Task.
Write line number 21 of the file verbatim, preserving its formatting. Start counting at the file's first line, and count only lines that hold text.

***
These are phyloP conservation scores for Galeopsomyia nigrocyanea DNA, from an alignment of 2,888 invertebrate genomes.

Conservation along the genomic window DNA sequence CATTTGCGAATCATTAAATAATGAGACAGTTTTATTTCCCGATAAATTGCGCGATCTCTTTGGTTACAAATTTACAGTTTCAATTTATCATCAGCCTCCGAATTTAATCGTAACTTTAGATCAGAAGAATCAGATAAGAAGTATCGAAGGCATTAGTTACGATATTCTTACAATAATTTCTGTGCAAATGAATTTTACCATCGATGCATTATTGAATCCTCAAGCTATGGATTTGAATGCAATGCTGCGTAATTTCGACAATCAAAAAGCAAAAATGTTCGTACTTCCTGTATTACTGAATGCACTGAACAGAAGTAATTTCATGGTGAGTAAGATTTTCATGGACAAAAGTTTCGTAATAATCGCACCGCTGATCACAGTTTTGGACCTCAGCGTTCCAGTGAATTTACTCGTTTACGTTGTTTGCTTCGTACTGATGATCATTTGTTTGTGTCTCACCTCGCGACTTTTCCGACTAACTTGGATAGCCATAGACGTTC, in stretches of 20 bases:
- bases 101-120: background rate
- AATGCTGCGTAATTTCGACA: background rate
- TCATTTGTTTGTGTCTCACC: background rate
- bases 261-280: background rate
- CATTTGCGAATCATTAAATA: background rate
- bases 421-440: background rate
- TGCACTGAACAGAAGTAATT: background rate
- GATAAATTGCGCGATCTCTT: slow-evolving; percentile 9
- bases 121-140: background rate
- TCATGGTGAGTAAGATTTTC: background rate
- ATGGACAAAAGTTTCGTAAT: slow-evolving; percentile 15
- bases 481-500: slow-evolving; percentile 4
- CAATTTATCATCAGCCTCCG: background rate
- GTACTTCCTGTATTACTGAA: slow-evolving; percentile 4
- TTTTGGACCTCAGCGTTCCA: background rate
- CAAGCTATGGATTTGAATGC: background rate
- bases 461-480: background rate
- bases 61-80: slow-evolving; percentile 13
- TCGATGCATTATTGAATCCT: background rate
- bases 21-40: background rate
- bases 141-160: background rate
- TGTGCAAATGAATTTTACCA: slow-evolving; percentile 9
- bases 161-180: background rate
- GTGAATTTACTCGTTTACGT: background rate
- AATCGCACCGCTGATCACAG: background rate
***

- TCGATGCATTATTGAATCCT: background rate